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California Dogs Poisoned in Their Own Backyards

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For the second time in a week, a family dog in Carlsbad, California was found exposed to rat poison in his own backyard.

ABC10 reported, on Wednesday night, Roberta Murphy’s husband found their 8-year-old Chihuahua, Monroe, with something green in his mouth.

The Murphy’s knew right away what it was… they had just seen an alarming story on the news about a dog just a mile away from their home having died after ingesting rat poison that had been tossed over the fence and into the backyard.

What was in Monroe’s mouth was a green bar of rat poison that is typically placed in box traps. They were able to pull the poison from Murphy’s mouth and avoid disaster.

The dog they’d seen on the news, a 15-pound Dachshund mix, hadn’t been so lucky.

“I’m scared. We are searching the backyard a lot and we are being extra vigilant. Why would anyone do this?” asked Murphy.

The Murphy’s plan to put up flyers warning their neighbors.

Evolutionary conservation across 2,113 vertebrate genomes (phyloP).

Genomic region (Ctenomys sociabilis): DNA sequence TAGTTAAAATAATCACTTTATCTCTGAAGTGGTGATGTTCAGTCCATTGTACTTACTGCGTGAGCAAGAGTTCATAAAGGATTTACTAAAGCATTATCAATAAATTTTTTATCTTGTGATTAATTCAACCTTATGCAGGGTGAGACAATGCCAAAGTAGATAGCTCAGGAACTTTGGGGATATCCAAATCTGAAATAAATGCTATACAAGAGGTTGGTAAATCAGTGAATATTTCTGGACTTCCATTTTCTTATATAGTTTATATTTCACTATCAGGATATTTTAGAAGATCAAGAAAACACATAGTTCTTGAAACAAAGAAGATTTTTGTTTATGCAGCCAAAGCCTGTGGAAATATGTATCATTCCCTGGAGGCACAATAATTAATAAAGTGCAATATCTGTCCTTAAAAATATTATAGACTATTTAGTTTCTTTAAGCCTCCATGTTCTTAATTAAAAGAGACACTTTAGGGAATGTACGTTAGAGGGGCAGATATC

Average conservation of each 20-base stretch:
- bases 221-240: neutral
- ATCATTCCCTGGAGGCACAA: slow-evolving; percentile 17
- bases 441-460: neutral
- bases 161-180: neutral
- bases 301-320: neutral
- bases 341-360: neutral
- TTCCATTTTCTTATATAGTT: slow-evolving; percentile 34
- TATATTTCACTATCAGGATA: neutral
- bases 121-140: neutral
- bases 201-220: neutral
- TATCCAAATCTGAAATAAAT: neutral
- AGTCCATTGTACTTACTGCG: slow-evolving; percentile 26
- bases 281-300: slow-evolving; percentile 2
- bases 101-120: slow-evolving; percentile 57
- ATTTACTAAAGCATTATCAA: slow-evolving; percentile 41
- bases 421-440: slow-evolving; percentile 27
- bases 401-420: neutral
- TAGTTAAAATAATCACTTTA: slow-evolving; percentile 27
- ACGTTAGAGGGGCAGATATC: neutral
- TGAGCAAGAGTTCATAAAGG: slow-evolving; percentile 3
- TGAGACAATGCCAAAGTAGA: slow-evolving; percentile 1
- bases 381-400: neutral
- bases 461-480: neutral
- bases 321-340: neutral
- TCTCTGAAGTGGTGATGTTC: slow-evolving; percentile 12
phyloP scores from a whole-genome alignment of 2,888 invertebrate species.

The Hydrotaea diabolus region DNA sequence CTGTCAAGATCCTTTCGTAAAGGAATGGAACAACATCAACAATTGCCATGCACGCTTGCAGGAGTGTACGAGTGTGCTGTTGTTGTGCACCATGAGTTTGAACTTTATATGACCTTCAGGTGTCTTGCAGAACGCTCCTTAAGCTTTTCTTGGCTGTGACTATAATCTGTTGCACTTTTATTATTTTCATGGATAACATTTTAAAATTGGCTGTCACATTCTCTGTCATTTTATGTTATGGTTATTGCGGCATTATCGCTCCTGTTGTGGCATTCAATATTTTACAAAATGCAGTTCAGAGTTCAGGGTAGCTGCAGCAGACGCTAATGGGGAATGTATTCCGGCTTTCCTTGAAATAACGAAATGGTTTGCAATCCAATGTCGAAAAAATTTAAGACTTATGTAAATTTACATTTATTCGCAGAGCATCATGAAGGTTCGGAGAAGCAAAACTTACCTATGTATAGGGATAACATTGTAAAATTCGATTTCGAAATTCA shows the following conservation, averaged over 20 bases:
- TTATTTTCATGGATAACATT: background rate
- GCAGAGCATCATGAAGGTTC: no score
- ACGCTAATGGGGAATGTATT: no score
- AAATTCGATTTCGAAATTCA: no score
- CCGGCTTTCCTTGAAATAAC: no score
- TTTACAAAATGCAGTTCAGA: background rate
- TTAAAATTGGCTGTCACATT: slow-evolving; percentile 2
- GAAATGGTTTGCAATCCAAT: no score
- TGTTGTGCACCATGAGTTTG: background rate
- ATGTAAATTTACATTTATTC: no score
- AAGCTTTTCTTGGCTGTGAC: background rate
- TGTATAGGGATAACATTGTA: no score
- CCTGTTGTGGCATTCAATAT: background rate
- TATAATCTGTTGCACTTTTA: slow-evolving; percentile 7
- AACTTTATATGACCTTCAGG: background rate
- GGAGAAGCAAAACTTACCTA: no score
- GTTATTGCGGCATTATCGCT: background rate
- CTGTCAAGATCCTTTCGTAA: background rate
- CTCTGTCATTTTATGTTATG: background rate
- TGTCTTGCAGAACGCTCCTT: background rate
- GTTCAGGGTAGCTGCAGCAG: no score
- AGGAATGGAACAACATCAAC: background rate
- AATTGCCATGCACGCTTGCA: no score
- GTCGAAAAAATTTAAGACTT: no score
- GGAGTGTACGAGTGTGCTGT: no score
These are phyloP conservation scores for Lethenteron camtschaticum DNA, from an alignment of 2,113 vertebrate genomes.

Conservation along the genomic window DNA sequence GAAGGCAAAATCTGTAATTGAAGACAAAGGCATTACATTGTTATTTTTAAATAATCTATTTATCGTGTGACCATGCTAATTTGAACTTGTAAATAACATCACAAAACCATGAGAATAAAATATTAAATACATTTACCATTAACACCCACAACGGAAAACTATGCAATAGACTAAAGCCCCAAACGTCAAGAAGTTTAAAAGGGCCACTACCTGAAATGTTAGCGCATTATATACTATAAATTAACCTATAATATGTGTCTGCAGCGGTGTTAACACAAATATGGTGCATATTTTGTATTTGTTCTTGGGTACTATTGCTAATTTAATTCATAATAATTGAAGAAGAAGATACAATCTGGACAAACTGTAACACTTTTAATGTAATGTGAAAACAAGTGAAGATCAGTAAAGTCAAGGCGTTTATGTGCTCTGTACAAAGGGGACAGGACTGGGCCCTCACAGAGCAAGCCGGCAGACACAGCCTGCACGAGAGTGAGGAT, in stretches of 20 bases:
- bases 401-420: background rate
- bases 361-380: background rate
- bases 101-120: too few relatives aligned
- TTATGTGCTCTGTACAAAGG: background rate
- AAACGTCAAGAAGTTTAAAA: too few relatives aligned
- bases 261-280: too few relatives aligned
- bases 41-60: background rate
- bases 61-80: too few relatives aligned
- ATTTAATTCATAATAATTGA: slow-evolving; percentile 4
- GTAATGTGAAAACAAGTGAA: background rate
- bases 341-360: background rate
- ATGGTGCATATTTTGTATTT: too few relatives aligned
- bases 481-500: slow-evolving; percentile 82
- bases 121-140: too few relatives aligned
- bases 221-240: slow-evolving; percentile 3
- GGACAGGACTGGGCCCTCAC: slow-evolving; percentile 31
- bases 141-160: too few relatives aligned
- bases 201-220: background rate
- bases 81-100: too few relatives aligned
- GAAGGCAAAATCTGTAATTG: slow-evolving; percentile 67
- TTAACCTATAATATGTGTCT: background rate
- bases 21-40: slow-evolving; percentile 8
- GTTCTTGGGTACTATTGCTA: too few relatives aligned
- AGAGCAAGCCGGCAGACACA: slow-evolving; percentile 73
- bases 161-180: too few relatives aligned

This story unfortunately isn’t uncommon across the country. Dog parents should ALWAYS take a walk through the backyard before letting dogs outside and not leave them unattended while they’re out.

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1 Comment

1 Comment

  1. Avatar Of Claire Vinet

    Claire Vinet

    says:

    The neighbors on both sides of us put this bright green-blue rat poison in their yards and it ended up in our yard. Poison control told me that rats love it, so they pick it up and carry it with them along the top of the fence and often drop it on the other side. The first time it happened, I saw it before the dogs, and picked it up. The second time, one of the dogs ate it. I called Poison Control and the person said that given the size of my dog and the size of one “brick” of the poison, I shouldn’t have anything to worry about.

    People need to tie those things down. Of course, relying on others to act responsibly to keep your dogs safe is hardly a safe bet. Luckily, we have a very small yard, so I’ve opened up a couple of X-pens and used them like a fence around the periphery of the yard about 3 feet in, so if rats drop the poison on our side of the fence, the dogs can’t get at it.

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